1966 APBA Gold Cup
Detroit River, Detroit MI, July 3-4, 1966
Investigation of Hydroplane Accidents Ends
Drivers Cleared of Responsibility
Deaths Fail to Discourage Owners From ContinuingNew Smirnoff Readied
When an unlimited hydroplane is going right, nothing else can match it for excitement.
Unlimiteds are the biggest (up to four tons), the fastest (up to 200 miles an hour in special time trials), the loudest (noise from their 2,000-horsepower aircraft engines is deafening) and the most photogenic (two tons of water thrown in a white roostertail 75 feet high and 300 feet long).
For the vast majority of hydroplane fans, these sights and sounds are enough. For 20 years, the "thunderboats" have drawn crowds 10 times bigger than any other powerboat class, even though other classes have suffered far more fatalities.
However, in recent weeks the unlimiteds haven't been going right at all, and the fatality situation has changed drastically. Three drivers were killed in the President's cup regatta at Washington on June 19, another in the Gold Cup regatta last Sunday.
Yet the tendency in hydroplane circles has been to cross off the misfortunes as "freak accidents"and continue with the show. For example, the special committee appointed to investigate Chuck Thompson's death at the wheel of Smirnoff in the Gold Cup has found "absolutely nothing out of order" in the mishap. And a new Smirnoff is being readied for the next regatta.
The accident, in which Thompson's boat came apart half a mile after the start of Heat 3A, was carried on tape yesterday as part of the American Broadcasting Company's "Wide World of Sports" television program.
Procedures Found Normal
In its official report on the accident, the committee concluded, "There was no indication of deviation from normal competitive procedures as outlined in the rules of unlimited hydroplane racing." Smirnoff, the committee said, had become airborne after hitting a lumpy patch of water, "tripped" as she came back on the the water and exploded.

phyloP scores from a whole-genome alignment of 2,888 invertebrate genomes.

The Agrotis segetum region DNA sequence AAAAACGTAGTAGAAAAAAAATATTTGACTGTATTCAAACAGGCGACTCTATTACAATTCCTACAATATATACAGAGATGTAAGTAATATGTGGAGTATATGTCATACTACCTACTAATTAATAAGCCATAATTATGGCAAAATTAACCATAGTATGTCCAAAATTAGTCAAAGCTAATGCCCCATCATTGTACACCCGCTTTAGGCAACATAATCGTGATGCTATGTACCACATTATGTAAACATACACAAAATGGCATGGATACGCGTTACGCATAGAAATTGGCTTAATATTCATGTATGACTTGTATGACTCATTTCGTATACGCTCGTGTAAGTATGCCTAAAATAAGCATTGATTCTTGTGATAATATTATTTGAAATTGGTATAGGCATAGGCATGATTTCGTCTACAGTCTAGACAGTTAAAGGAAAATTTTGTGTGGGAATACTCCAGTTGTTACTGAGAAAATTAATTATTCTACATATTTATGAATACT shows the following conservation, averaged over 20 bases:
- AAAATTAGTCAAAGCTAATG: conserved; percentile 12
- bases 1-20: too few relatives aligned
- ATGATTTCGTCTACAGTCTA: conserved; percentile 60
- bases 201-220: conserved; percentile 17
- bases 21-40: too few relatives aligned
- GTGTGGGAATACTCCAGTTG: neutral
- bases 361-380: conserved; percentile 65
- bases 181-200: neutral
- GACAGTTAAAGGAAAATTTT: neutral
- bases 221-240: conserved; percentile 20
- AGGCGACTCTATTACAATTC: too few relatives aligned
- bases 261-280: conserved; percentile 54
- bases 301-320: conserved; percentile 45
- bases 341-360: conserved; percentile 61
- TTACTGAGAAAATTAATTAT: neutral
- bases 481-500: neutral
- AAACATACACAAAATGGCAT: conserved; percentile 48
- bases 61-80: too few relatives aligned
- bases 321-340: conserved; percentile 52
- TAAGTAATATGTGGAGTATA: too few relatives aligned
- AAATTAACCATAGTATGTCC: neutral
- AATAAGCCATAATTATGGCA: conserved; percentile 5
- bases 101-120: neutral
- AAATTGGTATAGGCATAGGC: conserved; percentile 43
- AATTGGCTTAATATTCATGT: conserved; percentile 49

The committee consisted of Lee Schoenith, chairman of the American Power Boat Association's Unlimited Racing Commission; Bill Muncey and Buddy Byers, both drivers, and Les Staudacher, designer of most of the big hydroplanes.
"Our conclusion was that nothing could have been done to prevent that accident or the ones at Washington," Schoenith said. "The boats all had been inspected and pronounced sound for racing. There were no indications of driver negligence. And the boats aren't going any faster this year than they were last year."
In the Gold Cup accident, some observers suggested that Thompson was pushing Smirnoff too hard after being late at the starting line.
Present Construction Favored
Asked if all-aluminum boats might be less apt to come apart under unusual impacts, Schoenith said he thought the current aluminum-skinned plywood construction was stronger. In the Washington regatta, Ron Musson was killed when Miss Bardahl exploded in an accident similar to the one involving Smirnoff. Rex Manchester died in the same regatta when Manchester's boat became airborne, veered and landed on top of Wilson's racer.
In the 20 years unlimiteds had been using aircraft engines only three drivers had been killed. The recent four-death carnage has failed to discourage any owners or drivers from continuing in the sport. Ole Bardahl reportedly intends to campaign a new Miss Bardahl next year, and Shirley Mendelson is expected to be back with a new Notre Dame to replace the boat in which Manchester died.
Miss Budweiser, the boat Wilson drove, was replaced by a new boat of the same name for the Gold Cup.
(Reprinted from the New York Times, July 10, 1966)
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